73
drank Keemun Mao Feng by Rishi Tea
260 tasting notes

I think I could like this tea quite a bit, but I need to spend more time with it.

The dry leaf smells like something between buttermilk and yeast to me, and there’s a lot of that flavor in the tea as well. At times I get a malty flavor and occasionally it sweetens into more of a caramel, but it’s not always present.

The description says that it contains pine notes, which to me would read as woody, sharp, and edging on bitter. I think I can taste it [how much of that is purely psychological I couldn’t tell you], but thankfully it’s muted. Too much of that would ruin this for me, easily.

If it weren’t for the occasional sweet flavors I get in this I don’t think that I would enjoy it overall. However, the melding notes and shifting flavors make it intriguing. This isn’t something that I’m going to drink all the time, but I like it and it warrants some extended experimentation.

Preparation
Boiling 5 min, 0 sec
East Side Rob

Your review was timely. This was on my “try sometime soon” list.

Not sure why Keemuns are considered the best of the Chinese blacks (and perhaps second best of all blacks, just behind a good Darjeeling). Truth be told, I think a good Yunnan is arguably a better tea than both, malty like an Assam, but with a caramel-like finish and a smooth texture that’s in a league of its own.

Kinda had you pegged as a green-tea kinda drinker based on your previous reviews. Glad to see you hangin’ in the oxidized leaf world. I’ve found the Keemuns to be a tad woodier/smokier than Yunnans. Not sure if that’s because of the processing or the Chinese varietals that are used to make Keemun (as opposed to the Assamicas that are used for Yunnan). I’m sure someone out there has a handle on that. But, alas, it ain’t me.

Auggy

This is the Keemun I keep at work for those desperately-need-tea moments. It’s good but not great (for me at least). I’ve only had Jackee Muntz once so I can’t really say anything on that one yet, but Adagio’s Keemun Rhapsody is my fav Keemun. It is a lot smoother than this one – it misses that almost-bitter note that this one tends towards. But now that I’m out of the Adagio Keemun, at least I should be able to give Jackee a fair shake!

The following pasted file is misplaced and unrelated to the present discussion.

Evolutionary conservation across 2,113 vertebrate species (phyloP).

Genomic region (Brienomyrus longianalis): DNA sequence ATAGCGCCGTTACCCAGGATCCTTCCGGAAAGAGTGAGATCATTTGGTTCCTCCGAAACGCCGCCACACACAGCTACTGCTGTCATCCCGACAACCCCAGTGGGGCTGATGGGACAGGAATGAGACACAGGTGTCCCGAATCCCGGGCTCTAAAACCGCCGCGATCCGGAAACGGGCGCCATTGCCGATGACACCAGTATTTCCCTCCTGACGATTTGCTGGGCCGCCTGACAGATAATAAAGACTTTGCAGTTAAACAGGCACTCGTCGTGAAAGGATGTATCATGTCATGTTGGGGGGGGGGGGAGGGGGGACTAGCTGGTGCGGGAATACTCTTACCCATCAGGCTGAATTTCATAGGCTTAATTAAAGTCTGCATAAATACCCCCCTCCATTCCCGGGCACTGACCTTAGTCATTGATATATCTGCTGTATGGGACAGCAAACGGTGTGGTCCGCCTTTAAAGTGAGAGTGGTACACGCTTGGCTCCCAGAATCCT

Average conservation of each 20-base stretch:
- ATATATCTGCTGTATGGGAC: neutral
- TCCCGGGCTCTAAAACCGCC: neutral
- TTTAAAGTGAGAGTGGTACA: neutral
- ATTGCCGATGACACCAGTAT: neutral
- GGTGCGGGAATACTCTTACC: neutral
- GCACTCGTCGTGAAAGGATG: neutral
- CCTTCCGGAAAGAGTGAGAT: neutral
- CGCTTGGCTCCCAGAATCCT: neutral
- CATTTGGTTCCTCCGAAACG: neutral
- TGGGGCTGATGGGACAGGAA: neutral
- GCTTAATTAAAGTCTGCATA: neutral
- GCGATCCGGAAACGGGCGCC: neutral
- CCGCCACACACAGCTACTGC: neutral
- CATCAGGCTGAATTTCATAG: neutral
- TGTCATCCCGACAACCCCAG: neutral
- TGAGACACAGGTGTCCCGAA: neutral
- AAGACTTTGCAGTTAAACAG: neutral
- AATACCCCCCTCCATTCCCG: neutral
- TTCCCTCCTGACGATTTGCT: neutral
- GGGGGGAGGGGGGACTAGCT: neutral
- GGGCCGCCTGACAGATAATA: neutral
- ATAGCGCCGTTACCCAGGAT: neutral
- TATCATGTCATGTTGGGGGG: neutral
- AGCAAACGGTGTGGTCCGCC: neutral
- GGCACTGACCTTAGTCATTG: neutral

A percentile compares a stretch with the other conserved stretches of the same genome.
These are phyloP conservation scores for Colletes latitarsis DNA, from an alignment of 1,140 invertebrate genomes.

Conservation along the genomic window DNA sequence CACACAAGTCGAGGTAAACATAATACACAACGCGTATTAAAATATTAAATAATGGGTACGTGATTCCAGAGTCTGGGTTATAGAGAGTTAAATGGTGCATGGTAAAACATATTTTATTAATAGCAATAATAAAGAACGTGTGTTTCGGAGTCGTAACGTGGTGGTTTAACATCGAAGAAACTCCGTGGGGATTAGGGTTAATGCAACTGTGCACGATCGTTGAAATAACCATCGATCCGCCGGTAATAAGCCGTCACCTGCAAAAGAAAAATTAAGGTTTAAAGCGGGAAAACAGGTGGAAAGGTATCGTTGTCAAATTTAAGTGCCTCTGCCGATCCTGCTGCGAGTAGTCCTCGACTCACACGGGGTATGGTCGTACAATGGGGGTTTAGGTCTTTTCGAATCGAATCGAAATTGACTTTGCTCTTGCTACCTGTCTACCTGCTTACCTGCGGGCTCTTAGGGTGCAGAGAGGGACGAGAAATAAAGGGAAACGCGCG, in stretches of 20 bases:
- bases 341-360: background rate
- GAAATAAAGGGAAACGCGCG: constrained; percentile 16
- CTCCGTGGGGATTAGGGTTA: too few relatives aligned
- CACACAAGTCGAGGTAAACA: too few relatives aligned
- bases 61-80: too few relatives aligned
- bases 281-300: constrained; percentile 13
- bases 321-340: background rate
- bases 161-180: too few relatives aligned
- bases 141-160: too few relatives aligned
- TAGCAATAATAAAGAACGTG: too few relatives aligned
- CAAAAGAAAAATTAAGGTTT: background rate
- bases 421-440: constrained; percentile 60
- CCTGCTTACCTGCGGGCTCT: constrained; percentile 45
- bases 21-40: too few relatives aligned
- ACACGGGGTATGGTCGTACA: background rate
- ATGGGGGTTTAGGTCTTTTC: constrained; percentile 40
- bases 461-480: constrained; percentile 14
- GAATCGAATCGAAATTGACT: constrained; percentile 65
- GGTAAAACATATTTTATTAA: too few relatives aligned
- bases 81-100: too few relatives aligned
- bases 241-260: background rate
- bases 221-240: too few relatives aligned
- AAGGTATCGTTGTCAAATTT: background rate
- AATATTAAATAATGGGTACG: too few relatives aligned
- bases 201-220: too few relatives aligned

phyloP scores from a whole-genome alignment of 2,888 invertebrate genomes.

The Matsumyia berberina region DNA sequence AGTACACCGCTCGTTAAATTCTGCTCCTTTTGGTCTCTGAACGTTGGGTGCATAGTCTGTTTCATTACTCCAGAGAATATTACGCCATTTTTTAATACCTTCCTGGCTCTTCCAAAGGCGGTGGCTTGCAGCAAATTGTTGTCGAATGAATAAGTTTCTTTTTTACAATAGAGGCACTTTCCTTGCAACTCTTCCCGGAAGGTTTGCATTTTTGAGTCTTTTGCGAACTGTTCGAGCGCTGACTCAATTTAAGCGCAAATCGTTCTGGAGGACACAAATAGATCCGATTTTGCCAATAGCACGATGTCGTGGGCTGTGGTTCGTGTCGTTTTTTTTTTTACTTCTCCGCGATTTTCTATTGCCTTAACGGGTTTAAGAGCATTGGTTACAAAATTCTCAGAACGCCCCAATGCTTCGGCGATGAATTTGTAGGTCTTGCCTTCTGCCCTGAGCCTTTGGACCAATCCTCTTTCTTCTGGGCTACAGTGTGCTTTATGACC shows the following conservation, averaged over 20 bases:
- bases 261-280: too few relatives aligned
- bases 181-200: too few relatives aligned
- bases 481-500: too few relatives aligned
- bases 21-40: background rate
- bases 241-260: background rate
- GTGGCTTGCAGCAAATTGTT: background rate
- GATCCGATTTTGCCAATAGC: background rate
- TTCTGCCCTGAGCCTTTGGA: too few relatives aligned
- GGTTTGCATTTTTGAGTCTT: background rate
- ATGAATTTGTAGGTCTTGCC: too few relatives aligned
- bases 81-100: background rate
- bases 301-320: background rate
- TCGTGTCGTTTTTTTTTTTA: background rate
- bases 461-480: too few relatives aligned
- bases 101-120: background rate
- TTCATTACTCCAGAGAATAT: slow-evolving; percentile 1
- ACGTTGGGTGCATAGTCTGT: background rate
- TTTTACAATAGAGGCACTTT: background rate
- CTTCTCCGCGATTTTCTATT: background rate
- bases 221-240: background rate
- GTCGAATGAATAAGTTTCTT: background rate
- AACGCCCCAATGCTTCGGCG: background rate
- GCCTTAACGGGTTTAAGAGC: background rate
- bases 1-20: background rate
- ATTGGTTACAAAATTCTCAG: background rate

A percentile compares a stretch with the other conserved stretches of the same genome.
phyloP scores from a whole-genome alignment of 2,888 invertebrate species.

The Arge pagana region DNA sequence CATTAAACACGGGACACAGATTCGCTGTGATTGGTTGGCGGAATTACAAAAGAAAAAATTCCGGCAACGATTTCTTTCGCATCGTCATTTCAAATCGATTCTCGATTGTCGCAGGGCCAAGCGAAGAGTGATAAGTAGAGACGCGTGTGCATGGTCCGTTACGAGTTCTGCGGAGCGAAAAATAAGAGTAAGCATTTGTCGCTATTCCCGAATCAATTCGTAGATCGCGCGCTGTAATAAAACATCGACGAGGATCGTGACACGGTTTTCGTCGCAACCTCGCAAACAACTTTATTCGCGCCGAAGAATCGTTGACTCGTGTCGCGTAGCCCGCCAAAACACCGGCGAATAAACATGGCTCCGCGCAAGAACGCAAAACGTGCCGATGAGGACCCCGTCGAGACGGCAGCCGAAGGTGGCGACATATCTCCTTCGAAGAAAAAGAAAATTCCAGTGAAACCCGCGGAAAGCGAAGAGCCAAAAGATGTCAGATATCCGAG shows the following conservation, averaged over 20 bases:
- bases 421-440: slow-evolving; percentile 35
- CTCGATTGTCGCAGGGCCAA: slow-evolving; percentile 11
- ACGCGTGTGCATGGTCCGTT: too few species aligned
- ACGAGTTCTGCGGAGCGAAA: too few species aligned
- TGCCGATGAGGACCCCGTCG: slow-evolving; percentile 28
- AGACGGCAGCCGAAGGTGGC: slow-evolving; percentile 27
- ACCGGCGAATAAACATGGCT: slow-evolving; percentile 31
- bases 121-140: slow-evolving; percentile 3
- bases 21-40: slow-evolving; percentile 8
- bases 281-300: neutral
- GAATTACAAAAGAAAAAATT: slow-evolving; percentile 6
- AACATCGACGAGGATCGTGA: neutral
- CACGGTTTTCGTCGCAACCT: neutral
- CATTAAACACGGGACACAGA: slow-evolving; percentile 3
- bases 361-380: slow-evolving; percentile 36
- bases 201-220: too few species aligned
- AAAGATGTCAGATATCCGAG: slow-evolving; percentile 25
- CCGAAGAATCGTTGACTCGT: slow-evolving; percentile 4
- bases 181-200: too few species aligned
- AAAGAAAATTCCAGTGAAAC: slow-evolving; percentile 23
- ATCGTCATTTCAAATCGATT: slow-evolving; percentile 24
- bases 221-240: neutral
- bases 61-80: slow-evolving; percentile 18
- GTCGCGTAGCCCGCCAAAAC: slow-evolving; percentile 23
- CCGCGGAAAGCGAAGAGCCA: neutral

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East Side Rob

Your review was timely. This was on my “try sometime soon” list.

Not sure why Keemuns are considered the best of the Chinese blacks (and perhaps second best of all blacks, just behind a good Darjeeling). Truth be told, I think a good Yunnan is arguably a better tea than both, malty like an Assam, but with a caramel-like finish and a smooth texture that’s in a league of its own.

Kinda had you pegged as a green-tea kinda drinker based on your previous reviews. Glad to see you hangin’ in the oxidized leaf world. I’ve found the Keemuns to be a tad woodier/smokier than Yunnans. Not sure if that’s because of the processing or the Chinese varietals that are used to make Keemun (as opposed to the Assamicas that are used for Yunnan). I’m sure someone out there has a handle on that. But, alas, it ain’t me.

Auggy

This is the Keemun I keep at work for those desperately-need-tea moments. It’s good but not great (for me at least). I’ve only had Jackee Muntz once so I can’t really say anything on that one yet, but Adagio’s Keemun Rhapsody is my fav Keemun. It is a lot smoother than this one – it misses that almost-bitter note that this one tends towards. But now that I’m out of the Adagio Keemun, at least I should be able to give Jackee a fair shake!

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